unemployment a new strategy is required for transition from short term measures of the
labour market policy, which reduce the effects caused by the crisis to medium-term and long-
term measures of the labour market policy, including redistribution of the funding which is
necessary for implementation of active labour market policy measures. The policy changes
which have already been introduced provide the training for the unemployed and job seekers
in priority directions according to the labour market demand and training of the unemployed
according to a voucher method. However, the unemployment problem will not be solved by
using only social measures – the solution is based on sustainable economic development and
new job creation.

Disregarding the tough measures for reduction of budget deficit and unpopular
decisions, ”Unity” won the 10th Saeima elections. In my opinion, it is indicative of the fact
that the electorate voted for stability, successful accomplishment of stabilization of Latvia’s
economy and voted down the populism. At same time it is a credit of trust in the Government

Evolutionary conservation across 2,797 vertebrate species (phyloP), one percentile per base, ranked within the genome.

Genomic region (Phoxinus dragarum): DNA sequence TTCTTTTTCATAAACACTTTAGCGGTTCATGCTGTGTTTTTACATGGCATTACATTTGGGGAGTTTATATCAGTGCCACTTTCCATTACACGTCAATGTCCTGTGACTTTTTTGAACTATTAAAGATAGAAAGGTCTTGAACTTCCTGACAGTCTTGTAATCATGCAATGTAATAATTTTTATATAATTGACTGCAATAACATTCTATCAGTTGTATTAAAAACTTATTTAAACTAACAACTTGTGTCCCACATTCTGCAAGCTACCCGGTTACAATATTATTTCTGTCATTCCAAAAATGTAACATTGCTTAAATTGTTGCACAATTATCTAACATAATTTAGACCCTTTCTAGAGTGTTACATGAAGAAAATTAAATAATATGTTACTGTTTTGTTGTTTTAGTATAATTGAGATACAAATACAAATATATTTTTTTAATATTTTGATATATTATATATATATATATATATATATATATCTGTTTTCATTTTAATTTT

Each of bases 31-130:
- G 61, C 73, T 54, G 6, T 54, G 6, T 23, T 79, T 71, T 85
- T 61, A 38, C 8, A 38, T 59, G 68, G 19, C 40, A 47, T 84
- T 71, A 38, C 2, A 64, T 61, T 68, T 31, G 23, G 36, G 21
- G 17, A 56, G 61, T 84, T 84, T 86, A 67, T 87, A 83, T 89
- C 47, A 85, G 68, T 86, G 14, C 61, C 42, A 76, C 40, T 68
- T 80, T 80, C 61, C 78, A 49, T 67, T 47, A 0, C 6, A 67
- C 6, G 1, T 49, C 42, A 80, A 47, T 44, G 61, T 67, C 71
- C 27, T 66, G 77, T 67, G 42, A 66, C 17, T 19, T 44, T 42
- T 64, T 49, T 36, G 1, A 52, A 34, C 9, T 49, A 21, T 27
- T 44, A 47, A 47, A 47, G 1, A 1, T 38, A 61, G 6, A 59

which requires greater political accountability that should not be wasted.

The work of the Government should be gradually redirected from the measures for crisis
management to sustainable development. The work on structural reforms has so far been
more focused on implementation of austerity measures. Currently, the second stage has been
launched by implementing the reforms which will contribute to national competitiveness,
economic growth and efficiency of public administration. We have reached an agreement
in the Reform Management Group on future principles and directions of structural reforms
under which the ministries prepare their proposals. We will consider them together with the
social partners of the Government and will agree on the procedure and reporting mechanism
for implementation of concrete reform measures. The ministers should be aware that there
are no clear boundaries between my ministry and other ministries. There is a unified work
of the Government for the future of the state that will require reforms in the broadest sense
of that term. The main result of structural reforms is measured by the benefits to the society
– by providing the residents with qualitative and accessible public services, by increasing
effectiveness of public administration.

The objective of reforms is to ensure that the state performs its functions more effectively
and more qualitatively by using existing resources. However, the structural reforms are
not a magical tool that will instantly provide additional savings in the state budget. The
structural reforms are not quite the same as budget consolidation. In other words, the fruits